Thursday, December 23, 2010

HawkCount's New Generation

Daena Ford, Co-Director at Braddock Bay Research and a member of HMANA’s Board, sent the following interesting testimony about HawkCount ( to her fellow board members. It was a lot more interesting than the posting I was about to make, so here’s Daena:

Yesterday my son (he’s 6 1/2) was doing his daily reading homework, and chose a book from my collection of wildlife kids’ books, Madeleine Dunphy’s The Peregrine’s Journey: A Story of Migration. It’s a great book that beautifully tells the story of how one peregrine makes its long migration from Alaska to Argentina.

While he was reading it out loud to me he was marveling at some of the distances the falcon flew and the variety of places it stopped along the way. At one point the bird travels through Panama with flocks of Swainson’s and Broad-winged hawks. The story mentioned at that point that sometimes tens of thousands of hawks travel through there. Well, this really got his attention, so after he was done with the book, I brought him over to the computer and we pulled up the HawkCount site.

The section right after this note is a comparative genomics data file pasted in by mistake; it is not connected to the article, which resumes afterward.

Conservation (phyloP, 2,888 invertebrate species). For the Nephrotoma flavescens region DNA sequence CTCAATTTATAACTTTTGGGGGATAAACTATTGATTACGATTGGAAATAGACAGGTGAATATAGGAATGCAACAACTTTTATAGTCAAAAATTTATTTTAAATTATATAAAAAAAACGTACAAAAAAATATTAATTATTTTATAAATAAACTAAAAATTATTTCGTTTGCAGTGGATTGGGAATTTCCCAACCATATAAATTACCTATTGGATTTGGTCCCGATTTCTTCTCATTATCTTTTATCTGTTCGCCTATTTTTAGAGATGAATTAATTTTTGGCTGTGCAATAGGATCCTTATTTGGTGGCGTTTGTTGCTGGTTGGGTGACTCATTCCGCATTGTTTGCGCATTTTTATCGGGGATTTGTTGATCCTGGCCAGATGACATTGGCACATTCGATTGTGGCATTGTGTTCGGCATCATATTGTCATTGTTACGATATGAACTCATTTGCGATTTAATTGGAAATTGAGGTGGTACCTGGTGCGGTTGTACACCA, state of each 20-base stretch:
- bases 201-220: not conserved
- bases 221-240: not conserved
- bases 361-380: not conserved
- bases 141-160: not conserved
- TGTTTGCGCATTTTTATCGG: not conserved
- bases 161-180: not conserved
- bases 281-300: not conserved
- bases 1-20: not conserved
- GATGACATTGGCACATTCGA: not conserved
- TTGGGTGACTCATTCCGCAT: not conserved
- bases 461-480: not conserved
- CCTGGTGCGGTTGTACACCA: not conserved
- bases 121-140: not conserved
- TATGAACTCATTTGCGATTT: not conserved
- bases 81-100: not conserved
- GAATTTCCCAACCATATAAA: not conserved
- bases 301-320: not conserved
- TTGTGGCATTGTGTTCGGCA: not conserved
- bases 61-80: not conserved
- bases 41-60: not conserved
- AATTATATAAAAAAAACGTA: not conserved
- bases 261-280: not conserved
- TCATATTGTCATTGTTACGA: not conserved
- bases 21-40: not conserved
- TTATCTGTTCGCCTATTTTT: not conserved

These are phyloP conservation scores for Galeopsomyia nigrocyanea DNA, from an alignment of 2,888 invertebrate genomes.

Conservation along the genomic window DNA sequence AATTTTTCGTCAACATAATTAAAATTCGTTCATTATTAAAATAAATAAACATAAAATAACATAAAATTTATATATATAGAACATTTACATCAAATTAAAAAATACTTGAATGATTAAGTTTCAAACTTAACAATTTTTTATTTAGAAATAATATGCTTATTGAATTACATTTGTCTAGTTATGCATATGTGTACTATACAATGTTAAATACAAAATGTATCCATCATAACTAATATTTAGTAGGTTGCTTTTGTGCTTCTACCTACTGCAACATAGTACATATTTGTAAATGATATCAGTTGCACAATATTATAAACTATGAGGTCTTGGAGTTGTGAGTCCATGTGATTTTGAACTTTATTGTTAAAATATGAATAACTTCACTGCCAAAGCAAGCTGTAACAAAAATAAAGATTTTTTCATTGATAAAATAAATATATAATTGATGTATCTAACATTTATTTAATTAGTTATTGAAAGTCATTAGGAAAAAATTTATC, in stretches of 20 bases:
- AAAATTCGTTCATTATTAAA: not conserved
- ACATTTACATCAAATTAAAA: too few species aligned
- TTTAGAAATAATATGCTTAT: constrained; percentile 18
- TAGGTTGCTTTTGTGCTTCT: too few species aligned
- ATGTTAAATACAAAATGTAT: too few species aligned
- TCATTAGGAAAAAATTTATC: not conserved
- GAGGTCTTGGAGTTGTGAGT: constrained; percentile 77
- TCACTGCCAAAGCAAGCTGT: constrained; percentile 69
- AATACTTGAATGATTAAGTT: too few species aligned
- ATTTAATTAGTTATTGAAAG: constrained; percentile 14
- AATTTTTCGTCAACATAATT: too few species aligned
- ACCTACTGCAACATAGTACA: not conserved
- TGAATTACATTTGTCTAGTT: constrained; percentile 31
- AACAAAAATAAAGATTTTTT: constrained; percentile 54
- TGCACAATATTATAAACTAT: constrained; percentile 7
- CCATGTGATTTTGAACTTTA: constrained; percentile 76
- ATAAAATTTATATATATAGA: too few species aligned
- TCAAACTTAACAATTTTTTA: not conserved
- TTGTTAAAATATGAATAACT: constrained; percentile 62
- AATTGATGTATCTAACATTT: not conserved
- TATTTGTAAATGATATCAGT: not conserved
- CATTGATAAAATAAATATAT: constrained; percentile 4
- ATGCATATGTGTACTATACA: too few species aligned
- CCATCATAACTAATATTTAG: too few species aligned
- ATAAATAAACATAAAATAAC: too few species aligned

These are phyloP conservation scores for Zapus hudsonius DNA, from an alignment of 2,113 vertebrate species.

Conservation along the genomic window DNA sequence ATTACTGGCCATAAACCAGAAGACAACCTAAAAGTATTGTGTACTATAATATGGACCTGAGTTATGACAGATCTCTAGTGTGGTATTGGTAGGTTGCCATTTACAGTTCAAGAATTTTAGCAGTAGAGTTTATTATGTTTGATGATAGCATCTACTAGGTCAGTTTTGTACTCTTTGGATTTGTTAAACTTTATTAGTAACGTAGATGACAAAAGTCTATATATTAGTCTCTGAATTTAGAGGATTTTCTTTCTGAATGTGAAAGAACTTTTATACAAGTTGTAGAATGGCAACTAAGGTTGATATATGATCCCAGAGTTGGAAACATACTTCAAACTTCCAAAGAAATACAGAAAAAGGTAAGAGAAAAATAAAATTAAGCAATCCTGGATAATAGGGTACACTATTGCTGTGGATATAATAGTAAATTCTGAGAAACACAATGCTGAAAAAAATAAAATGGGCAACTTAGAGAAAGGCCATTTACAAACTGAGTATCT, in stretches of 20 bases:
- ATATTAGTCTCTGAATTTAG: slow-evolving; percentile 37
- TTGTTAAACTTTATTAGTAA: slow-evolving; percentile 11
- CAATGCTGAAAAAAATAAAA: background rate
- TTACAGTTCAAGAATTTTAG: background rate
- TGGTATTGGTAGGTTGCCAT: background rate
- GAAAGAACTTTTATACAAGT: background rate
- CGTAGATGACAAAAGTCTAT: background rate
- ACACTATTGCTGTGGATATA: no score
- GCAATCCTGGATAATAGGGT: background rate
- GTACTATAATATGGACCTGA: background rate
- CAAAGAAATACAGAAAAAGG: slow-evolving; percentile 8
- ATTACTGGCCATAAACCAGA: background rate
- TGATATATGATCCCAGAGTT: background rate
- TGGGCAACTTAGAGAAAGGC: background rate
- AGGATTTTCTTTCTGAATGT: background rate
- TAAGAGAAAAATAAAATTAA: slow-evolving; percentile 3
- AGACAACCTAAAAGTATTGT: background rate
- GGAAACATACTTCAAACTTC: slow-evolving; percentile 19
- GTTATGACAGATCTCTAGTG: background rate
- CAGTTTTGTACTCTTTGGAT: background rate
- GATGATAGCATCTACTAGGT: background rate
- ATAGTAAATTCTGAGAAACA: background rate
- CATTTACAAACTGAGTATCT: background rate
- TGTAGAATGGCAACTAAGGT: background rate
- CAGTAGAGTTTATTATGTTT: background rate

This was not the first time I’ve showed him HawkCount. In the spring, he follows the Braddock Bay count with me (of course!) and he enjoys looking at the tallies on the spreadsheet for each species, etc. Yesterday I showed him the counts from the site in Panama, and he was blown away! And then of course I had to show him the counts from Veracruz...yep, even more jaw-dropping to him.

Besides just using the spread sheets to find out how many hawks were counted at a certain place, I have found it to be a useful tool to help him with simple math concepts such as place value of numbers and looking at which was the greatest number or lowest number, etc. It also helps him learn how to read a chart. Another thing we did was we looked at the Google maps of the locations of the sites, which brought a little geography to the lesson.

So, I felt like sharing this to show how HawkCount can be used as an educational tool for all ages, even if you are not a hawkwatcher. Not sure if anyone knows of any other experiences like this from teachers, parents, kids, etc. If so, I would love to hear about them.

Hope everyone has a Happy Holiday!

Friday, December 10, 2010

World Working Group on Birds of Prey Digitizes Its Raptor Publications